My Math Forum Stuck on a Gauss-Jordan Word Problem

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 July 2nd, 2017, 02:34 PM #1 Newbie   Joined: Jun 2017 From: Wisconsin Posts: 15 Thanks: 0 Stuck on a Gauss-Jordan Word Problem I'm stuck on one of the problems. A similar question from the book asks: An electronics company produces three models of stereo speakers, models A, B and C, and can deliver them by truck, van or SUV. A truck holds 2 boxes of model A, 2 boxes of model B and 3 boxes of model C. A van holds 3 boxes of model A, 4 boxes of model B and 2 boxes of model C. An SUV holds 5 boxes of model A, 7 boxes of model B, and 1 box of model C. There are 2 parts to this question and I don't understand part b. b) Model C has been discontinued. If 25 boxes of model A and 33 boxes of model B, how many vehicles of each type should be used to operate at full capacity? I understand the math behind the problem but, am having trouble wrapping my head around how they arrived at the solution. Solving the matrix gives: 1 0 0 2 0 1 0 2 0 0 1 3 Since model C is discontinued, you'll have 2 equations. Solving this matrix gives: 1 0 -1/2 1/2 0 1 2 8 So x = 1/2z + 1/2 and y = 8 - 2z It says "This equation shows that z must be an odd number for x to be a whole number and not a fraction." Why must z be an odd number? Solving the inequality: 8 - 2z > 0 z < 4 So z must be 1 or 3. Plug z into the equation when z = 1 to solve for x and y, gives you: x = 1 and y = 6 and when z = 3: x = 2 and y = 2 Therefore, the solution using the most trucks is to use 2 trucks, 2​ vans, and 3 SUVs. The other solution is to use 1 trucks, 2​ vans, and 3 SUVs. I don't understand where these values are coming from. Last edited by skipjack; July 2nd, 2017 at 03:50 PM.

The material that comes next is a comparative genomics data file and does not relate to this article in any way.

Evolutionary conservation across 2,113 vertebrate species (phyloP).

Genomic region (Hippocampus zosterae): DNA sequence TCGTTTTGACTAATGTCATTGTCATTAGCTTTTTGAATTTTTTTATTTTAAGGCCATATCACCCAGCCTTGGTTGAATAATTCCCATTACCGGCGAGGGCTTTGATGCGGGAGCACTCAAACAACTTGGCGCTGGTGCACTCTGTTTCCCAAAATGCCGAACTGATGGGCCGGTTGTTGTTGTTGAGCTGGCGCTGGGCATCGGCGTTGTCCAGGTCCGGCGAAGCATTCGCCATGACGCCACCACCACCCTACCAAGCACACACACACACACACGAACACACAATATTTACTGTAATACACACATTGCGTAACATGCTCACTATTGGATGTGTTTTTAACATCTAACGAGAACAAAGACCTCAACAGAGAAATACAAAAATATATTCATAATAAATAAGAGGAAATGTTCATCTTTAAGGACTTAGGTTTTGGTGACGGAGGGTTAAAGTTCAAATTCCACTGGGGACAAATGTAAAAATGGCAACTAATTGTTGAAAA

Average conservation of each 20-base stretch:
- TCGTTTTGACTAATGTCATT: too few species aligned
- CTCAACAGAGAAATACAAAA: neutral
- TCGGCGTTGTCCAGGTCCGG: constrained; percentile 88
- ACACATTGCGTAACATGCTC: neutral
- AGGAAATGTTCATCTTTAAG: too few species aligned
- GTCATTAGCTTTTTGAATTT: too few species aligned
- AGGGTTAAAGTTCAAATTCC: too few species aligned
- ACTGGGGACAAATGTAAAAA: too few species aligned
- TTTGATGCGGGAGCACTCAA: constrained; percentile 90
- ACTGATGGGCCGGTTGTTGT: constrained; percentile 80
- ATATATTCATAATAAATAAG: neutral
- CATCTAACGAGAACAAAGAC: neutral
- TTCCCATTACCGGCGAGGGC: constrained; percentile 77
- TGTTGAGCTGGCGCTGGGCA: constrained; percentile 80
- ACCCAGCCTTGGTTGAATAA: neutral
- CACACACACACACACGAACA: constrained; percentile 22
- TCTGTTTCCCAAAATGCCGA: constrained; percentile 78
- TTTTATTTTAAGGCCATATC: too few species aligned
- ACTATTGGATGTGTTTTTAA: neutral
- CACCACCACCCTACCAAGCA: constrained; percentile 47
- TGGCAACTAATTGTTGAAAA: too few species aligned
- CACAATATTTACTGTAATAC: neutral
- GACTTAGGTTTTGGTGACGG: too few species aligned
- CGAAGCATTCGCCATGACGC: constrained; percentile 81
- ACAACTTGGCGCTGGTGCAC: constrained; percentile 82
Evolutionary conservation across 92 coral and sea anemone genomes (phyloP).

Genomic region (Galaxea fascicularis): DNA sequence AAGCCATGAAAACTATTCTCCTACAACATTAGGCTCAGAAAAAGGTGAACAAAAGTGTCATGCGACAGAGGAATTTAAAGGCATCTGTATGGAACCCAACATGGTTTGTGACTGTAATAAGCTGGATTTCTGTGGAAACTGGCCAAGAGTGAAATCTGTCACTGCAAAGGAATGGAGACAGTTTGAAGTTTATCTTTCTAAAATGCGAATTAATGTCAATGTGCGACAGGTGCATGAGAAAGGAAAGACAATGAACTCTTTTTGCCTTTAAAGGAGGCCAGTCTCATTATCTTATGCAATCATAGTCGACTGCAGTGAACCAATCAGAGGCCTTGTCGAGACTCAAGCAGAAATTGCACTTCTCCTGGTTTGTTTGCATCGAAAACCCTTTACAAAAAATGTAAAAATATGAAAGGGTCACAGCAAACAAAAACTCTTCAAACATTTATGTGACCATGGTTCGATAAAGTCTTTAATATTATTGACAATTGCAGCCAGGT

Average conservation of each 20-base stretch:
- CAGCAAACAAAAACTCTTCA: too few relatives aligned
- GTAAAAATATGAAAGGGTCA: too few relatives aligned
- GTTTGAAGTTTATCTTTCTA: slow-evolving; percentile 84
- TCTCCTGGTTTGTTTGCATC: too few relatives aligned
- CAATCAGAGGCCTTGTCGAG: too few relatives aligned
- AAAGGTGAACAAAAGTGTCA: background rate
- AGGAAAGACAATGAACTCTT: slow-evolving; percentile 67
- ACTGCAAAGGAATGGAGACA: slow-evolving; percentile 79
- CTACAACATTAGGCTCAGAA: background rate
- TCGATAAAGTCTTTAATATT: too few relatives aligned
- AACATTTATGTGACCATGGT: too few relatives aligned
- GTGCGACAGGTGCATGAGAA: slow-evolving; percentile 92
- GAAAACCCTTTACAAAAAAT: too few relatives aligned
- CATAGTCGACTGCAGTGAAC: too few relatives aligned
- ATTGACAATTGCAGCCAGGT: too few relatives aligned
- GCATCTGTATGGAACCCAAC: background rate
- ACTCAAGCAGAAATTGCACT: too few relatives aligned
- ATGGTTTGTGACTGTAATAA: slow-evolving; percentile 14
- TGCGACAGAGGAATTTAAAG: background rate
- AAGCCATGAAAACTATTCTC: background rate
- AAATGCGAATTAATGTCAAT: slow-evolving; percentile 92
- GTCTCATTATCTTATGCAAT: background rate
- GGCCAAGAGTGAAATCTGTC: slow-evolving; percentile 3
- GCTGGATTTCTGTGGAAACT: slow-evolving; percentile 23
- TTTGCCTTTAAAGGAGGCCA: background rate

July 2nd, 2017, 05:01 PM #2 Global Moderator   Joined: Dec 2006 Posts: 18,965 Thanks: 1606 I assume there are x trucks, y vans and z SUVs. Boxes of model A delivered = 2x + 3y + 5z = 25 Boxes of model B delivered = 2x + 4y + 7z = 33 Those equations can easily be solved to give x = (1/2)z + 1/2 and y = 8 - 2z. The equation x = 1/2z + 1/2 is equivalent to z = 2x - 1. Hence if x is an integer, z is odd. If z is odd, y = 8 - 2z cannot be zero (as that would require z = 4). Hence if y is non-negative, y > 0, and so 8 - 2z > 0, which implies z < 4. Hence if z is non-negative (as well as being odd), it is 1 or 3. If z = 1, x = 1/2 + 1/2 = 1 and y = 8 - 2z = 6. If z = 3, x = 3/2 + 1/2 = 2 and y = 8 - 2z = 2. In summary (x, y, z) = (1, 6, 1) or (2, 2, 3). Although the question didn't ask for the information, the solution using the most trucks is (x, y, z) = (2, 2, 3). The other solution, (x, y, z) = (1, 6, 1) uses 1 truck, 6​ vans, and 1 SUV, contrary to what you posted.
 July 2nd, 2017, 06:54 PM #3 Newbie   Joined: Jun 2017 From: Wisconsin Posts: 15 Thanks: 0 Thank you for you answer! This problem is much more clear to me. I just have a few additional questions: 1. How do we know z is odd? I plugged in some values into z = 2x - 1 and got odd numbers. Is this how we would know or is there a more obvious way? 2. Also I'm a little confused as to how you knew z couldn't equal 4 before solving the inequality. Last edited by skipjack; July 3rd, 2017 at 10:26 AM.
 July 3rd, 2017, 10:19 AM #4 Global Moderator   Joined: Dec 2006 Posts: 18,965 Thanks: 1606 If x is an integer, 2x is even, and so 2x - 1 is odd. As z is odd (assuming that x is an integer) and 4 is even, z cannot equal 4.
 July 3rd, 2017, 11:17 AM #5 Newbie   Joined: Jun 2017 From: Wisconsin Posts: 15 Thanks: 0 Thank you sooo much!

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